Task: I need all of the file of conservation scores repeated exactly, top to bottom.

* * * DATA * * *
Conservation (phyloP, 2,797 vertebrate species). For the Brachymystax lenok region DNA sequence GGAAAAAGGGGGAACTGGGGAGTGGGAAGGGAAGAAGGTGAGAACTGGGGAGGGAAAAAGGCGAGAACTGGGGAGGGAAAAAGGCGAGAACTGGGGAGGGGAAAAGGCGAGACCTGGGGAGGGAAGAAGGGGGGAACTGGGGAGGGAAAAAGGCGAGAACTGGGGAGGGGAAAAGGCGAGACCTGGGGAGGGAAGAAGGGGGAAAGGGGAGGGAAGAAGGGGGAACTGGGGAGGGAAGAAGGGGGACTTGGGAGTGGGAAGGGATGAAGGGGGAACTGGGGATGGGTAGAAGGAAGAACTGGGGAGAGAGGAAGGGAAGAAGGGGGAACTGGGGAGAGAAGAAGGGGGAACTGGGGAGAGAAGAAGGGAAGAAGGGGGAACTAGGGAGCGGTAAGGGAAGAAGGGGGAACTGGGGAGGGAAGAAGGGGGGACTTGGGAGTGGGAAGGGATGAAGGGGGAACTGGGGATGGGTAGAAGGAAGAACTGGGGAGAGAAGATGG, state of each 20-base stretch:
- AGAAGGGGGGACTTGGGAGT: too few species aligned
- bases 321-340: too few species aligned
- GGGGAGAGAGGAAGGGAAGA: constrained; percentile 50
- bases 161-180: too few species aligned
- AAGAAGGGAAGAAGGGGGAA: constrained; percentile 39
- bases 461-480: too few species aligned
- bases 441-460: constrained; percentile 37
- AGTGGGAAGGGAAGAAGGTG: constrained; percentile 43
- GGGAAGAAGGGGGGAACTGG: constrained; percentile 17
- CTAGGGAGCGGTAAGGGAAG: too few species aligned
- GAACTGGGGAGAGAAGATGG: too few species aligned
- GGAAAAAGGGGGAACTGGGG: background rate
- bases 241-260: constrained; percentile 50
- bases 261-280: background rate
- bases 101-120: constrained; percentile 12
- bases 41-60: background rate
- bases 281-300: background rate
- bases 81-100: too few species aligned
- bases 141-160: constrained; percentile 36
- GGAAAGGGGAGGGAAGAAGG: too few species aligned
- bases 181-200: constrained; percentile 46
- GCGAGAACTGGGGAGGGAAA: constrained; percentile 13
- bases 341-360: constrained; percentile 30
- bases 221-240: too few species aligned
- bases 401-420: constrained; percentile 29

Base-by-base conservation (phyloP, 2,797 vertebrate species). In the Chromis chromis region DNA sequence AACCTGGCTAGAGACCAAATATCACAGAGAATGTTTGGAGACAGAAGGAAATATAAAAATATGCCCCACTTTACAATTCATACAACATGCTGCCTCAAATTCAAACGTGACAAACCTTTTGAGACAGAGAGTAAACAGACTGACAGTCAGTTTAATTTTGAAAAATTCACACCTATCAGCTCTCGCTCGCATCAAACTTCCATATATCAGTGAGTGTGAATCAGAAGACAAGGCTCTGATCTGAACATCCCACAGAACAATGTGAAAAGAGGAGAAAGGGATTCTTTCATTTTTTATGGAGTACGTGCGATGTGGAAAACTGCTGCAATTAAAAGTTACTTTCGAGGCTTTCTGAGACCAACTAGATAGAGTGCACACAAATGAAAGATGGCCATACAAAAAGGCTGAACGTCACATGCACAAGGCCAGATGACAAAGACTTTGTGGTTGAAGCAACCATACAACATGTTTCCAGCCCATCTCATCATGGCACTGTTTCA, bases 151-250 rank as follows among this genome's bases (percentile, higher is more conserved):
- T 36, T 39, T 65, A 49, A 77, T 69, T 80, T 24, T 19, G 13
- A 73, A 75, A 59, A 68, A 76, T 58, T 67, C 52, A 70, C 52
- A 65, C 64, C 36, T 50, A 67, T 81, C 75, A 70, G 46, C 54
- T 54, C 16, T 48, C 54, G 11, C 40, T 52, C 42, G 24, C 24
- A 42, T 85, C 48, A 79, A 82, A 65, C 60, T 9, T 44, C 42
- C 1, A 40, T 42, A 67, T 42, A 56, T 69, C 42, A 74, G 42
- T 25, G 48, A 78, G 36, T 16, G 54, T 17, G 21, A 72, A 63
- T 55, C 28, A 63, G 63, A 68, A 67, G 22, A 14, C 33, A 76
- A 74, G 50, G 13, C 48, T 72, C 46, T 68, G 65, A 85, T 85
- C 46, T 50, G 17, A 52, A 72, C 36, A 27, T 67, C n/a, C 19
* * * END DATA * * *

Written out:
Conservation (phyloP, 2,797 vertebrate species). For the Brachymystax lenok region DNA sequence GGAAAAAGGGGGAACTGGGGAGTGGGAAGGGAAGAAGGTGAGAACTGGGGAGGGAAAAAGGCGAGAACTGGGGAGGGAAAAAGGCGAGAACTGGGGAGGGGAAAAGGCGAGACCTGGGGAGGGAAGAAGGGGGGAACTGGGGAGGGAAAAAGGCGAGAACTGGGGAGGGGAAAAGGCGAGACCTGGGGAGGGAAGAAGGGGGAAAGGGGAGGGAAGAAGGGGGAACTGGGGAGGGAAGAAGGGGGACTTGGGAGTGGGAAGGGATGAAGGGGGAACTGGGGATGGGTAGAAGGAAGAACTGGGGAGAGAGGAAGGGAAGAAGGGGGAACTGGGGAGAGAAGAAGGGGGAACTGGGGAGAGAAGAAGGGAAGAAGGGGGAACTAGGGAGCGGTAAGGGAAGAAGGGGGAACTGGGGAGGGAAGAAGGGGGGACTTGGGAGTGGGAAGGGATGAAGGGGGAACTGGGGATGGGTAGAAGGAAGAACTGGGGAGAGAAGATGG, state of each 20-base stretch:
- AGAAGGGGGGACTTGGGAGT: too few species aligned
- bases 321-340: too few species aligned
- GGGGAGAGAGGAAGGGAAGA: constrained; percentile 50
- bases 161-180: too few species aligned
- AAGAAGGGAAGAAGGGGGAA: constrained; percentile 39
- bases 461-480: too few species aligned
- bases 441-460: constrained; percentile 37
- AGTGGGAAGGGAAGAAGGTG: constrained; percentile 43
- GGGAAGAAGGGGGGAACTGG: constrained; percentile 17
- CTAGGGAGCGGTAAGGGAAG: too few species aligned
- GAACTGGGGAGAGAAGATGG: too few species aligned
- GGAAAAAGGGGGAACTGGGG: background rate
- bases 241-260: constrained; percentile 50
- bases 261-280: background rate
- bases 101-120: constrained; percentile 12
- bases 41-60: background rate
- bases 281-300: background rate
- bases 81-100: too few species aligned
- bases 141-160: constrained; percentile 36
- GGAAAGGGGAGGGAAGAAGG: too few species aligned
- bases 181-200: constrained; percentile 46
- GCGAGAACTGGGGAGGGAAA: constrained; percentile 13
- bases 341-360: constrained; percentile 30
- bases 221-240: too few species aligned
- bases 401-420: constrained; percentile 29

Base-by-base conservation (phyloP, 2,797 vertebrate species). In the Chromis chromis region DNA sequence AACCTGGCTAGAGACCAAATATCACAGAGAATGTTTGGAGACAGAAGGAAATATAAAAATATGCCCCACTTTACAATTCATACAACATGCTGCCTCAAATTCAAACGTGACAAACCTTTTGAGACAGAGAGTAAACAGACTGACAGTCAGTTTAATTTTGAAAAATTCACACCTATCAGCTCTCGCTCGCATCAAACTTCCATATATCAGTGAGTGTGAATCAGAAGACAAGGCTCTGATCTGAACATCCCACAGAACAATGTGAAAAGAGGAGAAAGGGATTCTTTCATTTTTTATGGAGTACGTGCGATGTGGAAAACTGCTGCAATTAAAAGTTACTTTCGAGGCTTTCTGAGACCAACTAGATAGAGTGCACACAAATGAAAGATGGCCATACAAAAAGGCTGAACGTCACATGCACAAGGCCAGATGACAAAGACTTTGTGGTTGAAGCAACCATACAACATGTTTCCAGCCCATCTCATCATGGCACTGTTTCA, bases 151-250 rank as follows among this genome's bases (percentile, higher is more conserved):
- T 36, T 39, T 65, A 49, A 77, T 69, T 80, T 24, T 19, G 13
- A 73, A 75, A 59, A 68, A 76, T 58, T 67, C 52, A 70, C 52
- A 65, C 64, C 36, T 50, A 67, T 81, C 75, A 70, G 46, C 54
- T 54, C 16, T 48, C 54, G 11, C 40, T 52, C 42, G 24, C 24
- A 42, T 85, C 48, A 79, A 82, A 65, C 60, T 9, T 44, C 42
- C 1, A 40, T 42, A 67, T 42, A 56, T 69, C 42, A 74, G 42
- T 25, G 48, A 78, G 36, T 16, G 54, T 17, G 21, A 72, A 63
- T 55, C 28, A 63, G 63, A 68, A 67, G 22, A 14, C 33, A 76
- A 74, G 50, G 13, C 48, T 72, C 46, T 68, G 65, A 85, T 85
- C 46, T 50, G 17, A 52, A 72, C 36, A 27, T 67, C n/a, C 19